A key federal budget bill got an 11-hour dose of drama this week, as its prospects for passage were clouded by something that has little to do with the everyday mechanics of government spending: a battle over how to regulate big banks.
The bill in question is something Congress must pass to keep the government funded through the end of the fiscal year 10 months from now.
Lobbyists for Wall Street firms won the inclusion of a provision that would lighten regulation of “swaps,” financial contracts known as derivatives, which banks sell to businesses and investors as a way of hedging against things like changes in commodity prices.
Furor erupted Wednesday among opponents of this provision, who are pushing to strip it out of the spending bill.
The controversy, however, is about more than just derivatives: It’s best understood as part of a broad fight over the future of regulatory efforts to prevent financial crises like the one that engulfed America and the world in 2008.
On a number of fronts, issues that emerged in public view because of the financial crisis remain unresolved. One side in this battle argues that lax regulation of Wall Street poses a fundamental risk to the economy’s stability. The other voices caution against taking regulation too far, saying it could stifle needed flows of credit and financial products that the economy relies on.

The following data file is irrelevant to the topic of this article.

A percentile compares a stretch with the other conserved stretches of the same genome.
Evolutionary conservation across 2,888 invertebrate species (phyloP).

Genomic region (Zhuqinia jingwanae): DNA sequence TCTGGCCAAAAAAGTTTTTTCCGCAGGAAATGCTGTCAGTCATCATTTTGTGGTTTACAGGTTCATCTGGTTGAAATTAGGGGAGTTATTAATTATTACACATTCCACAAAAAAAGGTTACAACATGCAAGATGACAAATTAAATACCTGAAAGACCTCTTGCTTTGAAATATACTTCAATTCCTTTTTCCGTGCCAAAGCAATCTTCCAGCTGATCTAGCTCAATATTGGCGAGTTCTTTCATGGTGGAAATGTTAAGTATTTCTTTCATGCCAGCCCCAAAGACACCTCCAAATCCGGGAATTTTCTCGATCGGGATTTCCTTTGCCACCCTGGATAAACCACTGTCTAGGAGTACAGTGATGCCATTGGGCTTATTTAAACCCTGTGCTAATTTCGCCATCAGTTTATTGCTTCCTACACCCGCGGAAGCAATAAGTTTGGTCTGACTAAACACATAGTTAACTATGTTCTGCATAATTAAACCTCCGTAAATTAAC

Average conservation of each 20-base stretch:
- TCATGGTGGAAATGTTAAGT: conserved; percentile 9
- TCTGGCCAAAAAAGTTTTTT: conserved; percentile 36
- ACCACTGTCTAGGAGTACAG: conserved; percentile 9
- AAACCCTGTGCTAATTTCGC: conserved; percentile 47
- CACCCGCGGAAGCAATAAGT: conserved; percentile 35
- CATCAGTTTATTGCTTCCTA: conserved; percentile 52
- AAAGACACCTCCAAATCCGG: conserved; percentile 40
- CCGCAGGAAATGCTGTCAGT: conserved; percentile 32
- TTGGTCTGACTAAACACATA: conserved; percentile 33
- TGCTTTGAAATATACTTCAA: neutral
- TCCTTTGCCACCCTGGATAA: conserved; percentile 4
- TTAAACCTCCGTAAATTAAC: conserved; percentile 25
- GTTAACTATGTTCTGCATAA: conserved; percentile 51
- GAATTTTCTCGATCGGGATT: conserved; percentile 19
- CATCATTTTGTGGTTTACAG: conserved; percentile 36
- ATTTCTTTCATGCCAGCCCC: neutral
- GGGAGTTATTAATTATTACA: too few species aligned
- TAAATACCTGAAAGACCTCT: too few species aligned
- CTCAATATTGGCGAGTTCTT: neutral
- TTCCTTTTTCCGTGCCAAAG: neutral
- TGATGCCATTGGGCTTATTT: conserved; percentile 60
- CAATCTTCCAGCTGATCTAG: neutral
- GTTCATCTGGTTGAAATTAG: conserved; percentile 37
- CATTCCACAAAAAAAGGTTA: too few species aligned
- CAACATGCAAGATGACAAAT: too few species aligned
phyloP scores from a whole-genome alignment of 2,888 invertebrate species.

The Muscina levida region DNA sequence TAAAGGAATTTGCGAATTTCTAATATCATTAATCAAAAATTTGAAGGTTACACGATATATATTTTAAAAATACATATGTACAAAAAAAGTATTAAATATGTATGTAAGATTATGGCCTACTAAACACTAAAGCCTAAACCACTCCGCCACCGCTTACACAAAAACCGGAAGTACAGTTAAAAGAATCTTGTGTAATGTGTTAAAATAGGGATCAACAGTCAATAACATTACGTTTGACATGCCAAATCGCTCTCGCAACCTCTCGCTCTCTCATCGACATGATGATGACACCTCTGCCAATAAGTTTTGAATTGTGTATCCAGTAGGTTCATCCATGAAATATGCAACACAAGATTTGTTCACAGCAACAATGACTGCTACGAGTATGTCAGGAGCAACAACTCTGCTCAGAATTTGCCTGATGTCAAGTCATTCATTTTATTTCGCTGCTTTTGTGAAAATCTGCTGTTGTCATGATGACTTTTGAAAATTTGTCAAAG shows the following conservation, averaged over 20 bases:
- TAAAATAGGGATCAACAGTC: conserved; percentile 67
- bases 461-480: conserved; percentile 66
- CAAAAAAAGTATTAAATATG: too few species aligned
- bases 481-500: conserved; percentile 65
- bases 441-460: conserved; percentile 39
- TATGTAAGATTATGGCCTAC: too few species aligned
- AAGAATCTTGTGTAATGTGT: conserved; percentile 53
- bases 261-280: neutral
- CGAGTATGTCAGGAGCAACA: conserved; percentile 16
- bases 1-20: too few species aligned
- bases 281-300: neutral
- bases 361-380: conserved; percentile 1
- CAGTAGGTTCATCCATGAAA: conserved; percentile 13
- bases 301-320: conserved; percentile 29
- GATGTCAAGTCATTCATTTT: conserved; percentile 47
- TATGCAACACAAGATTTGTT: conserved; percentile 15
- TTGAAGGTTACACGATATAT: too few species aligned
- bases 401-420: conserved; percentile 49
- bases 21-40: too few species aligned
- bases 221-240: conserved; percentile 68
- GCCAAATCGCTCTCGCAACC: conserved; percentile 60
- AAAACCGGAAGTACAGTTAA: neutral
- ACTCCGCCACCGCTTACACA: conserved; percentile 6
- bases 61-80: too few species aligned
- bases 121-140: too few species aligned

You can guess which side the banks and other Wall Street firms are on.
Here are some of the venues to watch as this contest plays out:
Derivatives. The tussle over swaps is the issue in focus right now. A goal of the 2010 Dodd-Frank financial reform law was to shift some complex financial contracts into bank subsidiaries that don’t have federal deposit insurance. That way, if swap trades turn sour, the problems won’t raise doubts about the health of the more plain-vanilla bank.
Banks want to push this provision out of the law, and haven't been able to get it done through stand-alone legislation. So supporters of the idea in Congress have slipped it into a larger must-pass bill.
Federal Reserve. The Fed is the nation's main wall of defense against financial crises, both as a regulator of banks and as the crafter of monetary policies that help the economy through tough times. As the nation's central bank, the Fed was able to help the banking system survive in 2008 amid a domino-style panic over the health of financial firms. But critics say the Fed is too close to the banks it regulates.
Some are calling for reforms that would reduce the banking industry's influence over the selection of presidents for regional Fed branches, among other things. Recently Fed Chair Janet Yellen has met with liberal critics. This week, conservative critics asked for a meeting of their own. And a recent investigative news report, focused on how one Fed employee felt stymied by her supervisor, has raised questions about whether the Fed has a kid-glove approach to the banks it regulates.